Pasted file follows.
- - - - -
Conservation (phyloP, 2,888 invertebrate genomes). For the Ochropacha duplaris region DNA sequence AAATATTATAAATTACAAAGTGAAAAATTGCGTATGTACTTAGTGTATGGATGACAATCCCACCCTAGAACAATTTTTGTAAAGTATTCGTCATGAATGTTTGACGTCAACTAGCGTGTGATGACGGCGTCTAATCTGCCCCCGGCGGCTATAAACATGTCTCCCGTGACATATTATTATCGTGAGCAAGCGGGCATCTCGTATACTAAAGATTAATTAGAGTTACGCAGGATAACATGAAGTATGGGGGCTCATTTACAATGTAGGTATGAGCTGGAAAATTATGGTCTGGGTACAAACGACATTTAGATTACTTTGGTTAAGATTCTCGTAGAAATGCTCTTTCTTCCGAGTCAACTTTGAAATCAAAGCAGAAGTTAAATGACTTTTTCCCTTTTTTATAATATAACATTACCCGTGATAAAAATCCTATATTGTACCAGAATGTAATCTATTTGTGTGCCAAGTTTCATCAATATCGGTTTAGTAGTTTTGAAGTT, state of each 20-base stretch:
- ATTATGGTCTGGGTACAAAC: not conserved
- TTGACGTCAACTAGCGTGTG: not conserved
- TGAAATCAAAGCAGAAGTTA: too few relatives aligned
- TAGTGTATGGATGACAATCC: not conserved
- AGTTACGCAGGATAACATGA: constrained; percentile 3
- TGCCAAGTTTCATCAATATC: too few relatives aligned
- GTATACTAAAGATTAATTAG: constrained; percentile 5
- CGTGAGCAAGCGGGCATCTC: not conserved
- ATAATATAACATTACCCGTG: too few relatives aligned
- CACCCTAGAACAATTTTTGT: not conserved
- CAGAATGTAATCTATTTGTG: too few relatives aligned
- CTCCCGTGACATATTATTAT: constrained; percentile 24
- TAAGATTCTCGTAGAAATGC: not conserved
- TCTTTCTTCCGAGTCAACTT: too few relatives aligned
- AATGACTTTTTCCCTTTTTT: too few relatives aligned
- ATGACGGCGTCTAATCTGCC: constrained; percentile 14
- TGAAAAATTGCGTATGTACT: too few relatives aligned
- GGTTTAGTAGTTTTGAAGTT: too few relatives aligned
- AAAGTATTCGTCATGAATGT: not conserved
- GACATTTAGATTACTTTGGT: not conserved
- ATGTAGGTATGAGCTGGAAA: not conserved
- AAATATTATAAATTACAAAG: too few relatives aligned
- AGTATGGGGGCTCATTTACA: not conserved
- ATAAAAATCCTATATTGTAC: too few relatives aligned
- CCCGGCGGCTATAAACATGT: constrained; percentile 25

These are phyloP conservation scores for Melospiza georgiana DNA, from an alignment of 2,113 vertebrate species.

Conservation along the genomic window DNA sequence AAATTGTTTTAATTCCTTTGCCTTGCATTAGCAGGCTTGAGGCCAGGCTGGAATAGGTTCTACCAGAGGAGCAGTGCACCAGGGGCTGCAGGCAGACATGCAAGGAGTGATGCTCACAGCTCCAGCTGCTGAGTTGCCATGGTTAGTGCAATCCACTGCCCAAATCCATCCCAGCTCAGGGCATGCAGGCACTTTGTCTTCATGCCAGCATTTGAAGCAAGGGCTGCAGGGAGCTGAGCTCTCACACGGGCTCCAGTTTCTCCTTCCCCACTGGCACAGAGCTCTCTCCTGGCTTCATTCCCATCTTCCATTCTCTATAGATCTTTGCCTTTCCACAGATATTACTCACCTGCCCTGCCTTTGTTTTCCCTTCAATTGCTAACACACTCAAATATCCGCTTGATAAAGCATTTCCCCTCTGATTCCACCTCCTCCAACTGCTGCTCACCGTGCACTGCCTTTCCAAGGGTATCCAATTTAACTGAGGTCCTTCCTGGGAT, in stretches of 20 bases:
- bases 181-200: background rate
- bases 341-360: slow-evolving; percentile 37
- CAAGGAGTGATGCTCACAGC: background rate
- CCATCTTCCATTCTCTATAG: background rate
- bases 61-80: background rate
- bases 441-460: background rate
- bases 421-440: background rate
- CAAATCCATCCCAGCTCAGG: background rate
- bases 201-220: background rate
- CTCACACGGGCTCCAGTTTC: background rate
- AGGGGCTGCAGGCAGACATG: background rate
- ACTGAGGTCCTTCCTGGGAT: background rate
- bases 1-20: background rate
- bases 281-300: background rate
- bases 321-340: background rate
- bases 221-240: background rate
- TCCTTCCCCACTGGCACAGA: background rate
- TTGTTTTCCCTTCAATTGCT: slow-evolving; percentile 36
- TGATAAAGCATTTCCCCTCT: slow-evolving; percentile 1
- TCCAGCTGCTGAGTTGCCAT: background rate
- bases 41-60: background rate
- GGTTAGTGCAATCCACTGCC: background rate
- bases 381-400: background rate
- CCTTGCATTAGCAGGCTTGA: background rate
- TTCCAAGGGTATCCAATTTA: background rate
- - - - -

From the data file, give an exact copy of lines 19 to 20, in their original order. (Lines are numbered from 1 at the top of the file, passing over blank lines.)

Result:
- GGTTTAGTAGTTTTGAAGTT: too few relatives aligned
- AAAGTATTCGTCATGAATGT: not conserved